Cities around the world are growing at an unprecedented rate, and for the first time in recent history represent the preferred place for people to live. Urbanization has historically aided millions to escape hardship through increased employment opportunities, better education and healthcare, large scale public investments, and access to improved infrastructure and services. The city has been the ideal for heightened livability for people worldwide.

These extraordinary opportunities have also propagated unanticipated pressure on the livability of cities that remains pervasive today. US cities are faced with new 21st century challenges aimed at corroding three interwoven drivers of livability: equity, safety, and affordability. These drivers have been the pillars of American cities, and are now being dangerously tested by the increasing pressures of urbanization.  

How will retail fit into the livable city of the future?

 “[The city’s] order is all composed of movement and change, and although it is life, not art, we may fancifully call it the art form of the city and liken it to the dance — … an intricate ballet in which the individual dancers and ensembles all have distinctive parts which miraculously reinforce each other and compose an orderly whole. The ballet of the good city… is always replete with new improvisations.”

  • Jane Jacobs, The Death and Life of Great American Cities

Traditionally, local main streets with corner stores, community restaurants, and neighborhood shops were the suppliers of energy to sustain this civic ballet. Rapid suburbanization helped re-choreograph and focus this activity into shopping malls surrounded by sprawling roadways. Today’s trend is a return to urban living.

Expanding urban centers and urbanized suburbs are different now, characterized by changing demographics, values and rapid adoption of new technology in all aspects of life, from mobility to e-commerce, augmented reality in communications – in short, the amplified smart city.

Goods, services and sustenance remain at the center of urban life, and a measure of the livable city – exemplifying issues of equity, safety and affordability. Income inequality has risen 75% in urban centers over the past 20 years. Affordability at all levels from housing to food is constantly challenged. While urban crime in the US has steadily decreased over the same twenty years, recent studies also show that city living seems to increase sensitivity to social stress. Safety takes on a new dimension.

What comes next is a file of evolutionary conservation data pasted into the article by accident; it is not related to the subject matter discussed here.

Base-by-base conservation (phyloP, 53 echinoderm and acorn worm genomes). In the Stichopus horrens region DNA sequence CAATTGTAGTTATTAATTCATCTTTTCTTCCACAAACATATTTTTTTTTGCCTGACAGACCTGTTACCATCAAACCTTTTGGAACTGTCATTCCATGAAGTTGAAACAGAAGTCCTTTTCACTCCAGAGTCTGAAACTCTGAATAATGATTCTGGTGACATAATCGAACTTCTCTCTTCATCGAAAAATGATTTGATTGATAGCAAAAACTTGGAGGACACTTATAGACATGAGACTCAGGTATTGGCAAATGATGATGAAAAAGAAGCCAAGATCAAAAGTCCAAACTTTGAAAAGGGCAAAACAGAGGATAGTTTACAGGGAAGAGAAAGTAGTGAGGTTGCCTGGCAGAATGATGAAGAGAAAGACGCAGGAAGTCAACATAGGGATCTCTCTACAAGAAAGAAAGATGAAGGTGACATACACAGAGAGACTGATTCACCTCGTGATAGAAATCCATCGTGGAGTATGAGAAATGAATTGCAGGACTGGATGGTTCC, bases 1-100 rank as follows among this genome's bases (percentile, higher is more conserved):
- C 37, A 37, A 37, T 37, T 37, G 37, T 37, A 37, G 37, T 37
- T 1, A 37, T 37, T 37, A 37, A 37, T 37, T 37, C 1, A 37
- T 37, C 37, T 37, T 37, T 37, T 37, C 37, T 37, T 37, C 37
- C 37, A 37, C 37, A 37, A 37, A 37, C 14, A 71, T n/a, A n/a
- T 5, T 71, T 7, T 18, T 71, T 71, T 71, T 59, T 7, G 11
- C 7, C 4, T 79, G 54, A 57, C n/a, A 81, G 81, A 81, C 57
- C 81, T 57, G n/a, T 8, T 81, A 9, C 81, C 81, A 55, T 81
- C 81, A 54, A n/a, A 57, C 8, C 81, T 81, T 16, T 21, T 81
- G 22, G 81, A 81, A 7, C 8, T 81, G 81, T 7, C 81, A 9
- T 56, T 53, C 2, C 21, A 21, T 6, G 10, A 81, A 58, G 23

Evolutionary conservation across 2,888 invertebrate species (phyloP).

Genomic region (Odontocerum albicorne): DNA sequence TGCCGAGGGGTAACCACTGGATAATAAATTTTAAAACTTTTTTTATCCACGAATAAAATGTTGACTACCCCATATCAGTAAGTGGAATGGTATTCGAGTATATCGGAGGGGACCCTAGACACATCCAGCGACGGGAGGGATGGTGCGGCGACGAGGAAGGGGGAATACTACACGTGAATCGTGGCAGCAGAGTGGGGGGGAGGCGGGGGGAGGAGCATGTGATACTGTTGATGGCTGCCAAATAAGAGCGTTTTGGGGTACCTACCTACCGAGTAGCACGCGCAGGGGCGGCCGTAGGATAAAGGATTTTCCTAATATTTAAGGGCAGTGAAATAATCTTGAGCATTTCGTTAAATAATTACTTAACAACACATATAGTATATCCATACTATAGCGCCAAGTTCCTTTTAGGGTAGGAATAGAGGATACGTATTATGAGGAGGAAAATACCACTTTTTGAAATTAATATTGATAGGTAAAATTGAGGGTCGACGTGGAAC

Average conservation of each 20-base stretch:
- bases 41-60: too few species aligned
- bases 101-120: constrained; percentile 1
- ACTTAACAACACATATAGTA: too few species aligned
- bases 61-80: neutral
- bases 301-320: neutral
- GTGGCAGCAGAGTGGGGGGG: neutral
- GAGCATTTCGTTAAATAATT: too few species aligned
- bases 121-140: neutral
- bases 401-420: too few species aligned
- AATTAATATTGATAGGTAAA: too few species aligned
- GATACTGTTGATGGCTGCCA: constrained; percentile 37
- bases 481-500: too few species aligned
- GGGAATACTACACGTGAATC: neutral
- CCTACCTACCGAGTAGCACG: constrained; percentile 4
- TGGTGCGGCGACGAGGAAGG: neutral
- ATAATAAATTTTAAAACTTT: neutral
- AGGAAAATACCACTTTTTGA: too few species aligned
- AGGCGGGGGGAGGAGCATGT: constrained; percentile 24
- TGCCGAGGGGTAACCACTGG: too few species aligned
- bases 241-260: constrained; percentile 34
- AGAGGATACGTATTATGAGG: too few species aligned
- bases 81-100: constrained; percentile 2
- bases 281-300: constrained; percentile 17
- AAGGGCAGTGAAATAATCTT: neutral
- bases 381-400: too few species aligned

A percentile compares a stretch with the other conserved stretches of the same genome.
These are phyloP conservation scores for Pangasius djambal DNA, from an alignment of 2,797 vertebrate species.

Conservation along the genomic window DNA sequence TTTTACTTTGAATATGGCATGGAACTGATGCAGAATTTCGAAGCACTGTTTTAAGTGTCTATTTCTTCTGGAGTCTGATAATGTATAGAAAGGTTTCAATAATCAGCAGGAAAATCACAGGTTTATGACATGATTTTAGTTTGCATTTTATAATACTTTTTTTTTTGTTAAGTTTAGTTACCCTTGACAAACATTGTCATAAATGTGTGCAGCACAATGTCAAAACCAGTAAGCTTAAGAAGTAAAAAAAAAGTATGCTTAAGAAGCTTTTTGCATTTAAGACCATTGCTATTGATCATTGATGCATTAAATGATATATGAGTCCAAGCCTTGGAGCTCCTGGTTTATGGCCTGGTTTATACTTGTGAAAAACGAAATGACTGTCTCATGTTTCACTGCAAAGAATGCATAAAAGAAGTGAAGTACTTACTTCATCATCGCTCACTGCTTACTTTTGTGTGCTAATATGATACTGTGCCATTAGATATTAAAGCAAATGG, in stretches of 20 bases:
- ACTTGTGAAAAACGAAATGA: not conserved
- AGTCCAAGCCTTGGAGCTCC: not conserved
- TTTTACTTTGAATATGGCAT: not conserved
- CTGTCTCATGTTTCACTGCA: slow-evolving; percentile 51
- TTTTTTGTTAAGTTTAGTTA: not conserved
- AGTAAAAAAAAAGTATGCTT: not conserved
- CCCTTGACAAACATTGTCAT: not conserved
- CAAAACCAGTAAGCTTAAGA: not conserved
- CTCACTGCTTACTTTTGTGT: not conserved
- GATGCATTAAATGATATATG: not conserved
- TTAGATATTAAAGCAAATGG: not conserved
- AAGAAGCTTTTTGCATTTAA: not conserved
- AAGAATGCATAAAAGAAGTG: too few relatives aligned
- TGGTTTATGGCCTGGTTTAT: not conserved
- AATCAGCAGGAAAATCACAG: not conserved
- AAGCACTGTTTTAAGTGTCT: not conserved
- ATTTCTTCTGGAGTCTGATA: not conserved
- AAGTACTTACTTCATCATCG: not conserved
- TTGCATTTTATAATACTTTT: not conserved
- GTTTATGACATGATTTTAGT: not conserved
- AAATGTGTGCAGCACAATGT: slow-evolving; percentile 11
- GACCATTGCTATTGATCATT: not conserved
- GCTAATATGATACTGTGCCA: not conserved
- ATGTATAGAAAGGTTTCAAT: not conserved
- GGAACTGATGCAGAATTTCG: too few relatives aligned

How will retail continue to be a part of the social life of cities, redefining its relation to streetscapes and the public realm? How can, and will, this change the face of retail, and thus, our communities?

1. “WORLD CITIES REPORT 2016.” WORLD CITIES REPORT 2016, United Nations Human Settlements Programme, 2016, PG 14.
2. “WORLD CITIES REPORT 2016.”  PG 34.

3. WORLD CITIES REPORT 2016, United Nations Human Settlements Programme, 2016, PG 69.
4. 2017 National Crime Victims’ Rights Week Resource Guide: Crime and Victimization Fact Sheets,

To get started, register here.

You'll receive a confirmation email with the submission link included.


This is an opportunity to propose a future for retail in the livable city of the 21st century. Washington, DC is currently the 22nd largest urban center in the US, growing at over 13% annually, and facing transitions mirrored in cities across the country. Using Washington, DC as an example, show us what might be.

  1. Focus on a driver of livability; address the specific challenges to retail in Washington, DC.
  2. Describe and illustrate a reimagined role or typology for the future of urban retail.
  3. How can DC’s avenues, streets, sidewalks and neighborhoods respond to the flourishing online marketplace?
  4. What will be the role of brick-and-mortar shops, how can urban warehousing progress, and how will District residential life, evolve?
  5. Considering changes in how we purchase goods, what new activities will replace traditional retail to sustain vibrant civic life?
  6. How will future mobility options influence the scale and character of urban retail centers?

Supporting Files


  • 10/25/17 - Registration begins. Limited brief released.
  • 11/01/17 - Competition starts. Project location announced, full brief and base package released.
  • 11/15/17 - Competition ends. Submissions are final.
  • 11/22/17 - Finalists are announced.
  • 11/29/17 - Finalists present live to jury and audience at CityAge. Jury gives live commentary.


  • Any person or teams of up to five members may register and submit a competition entry.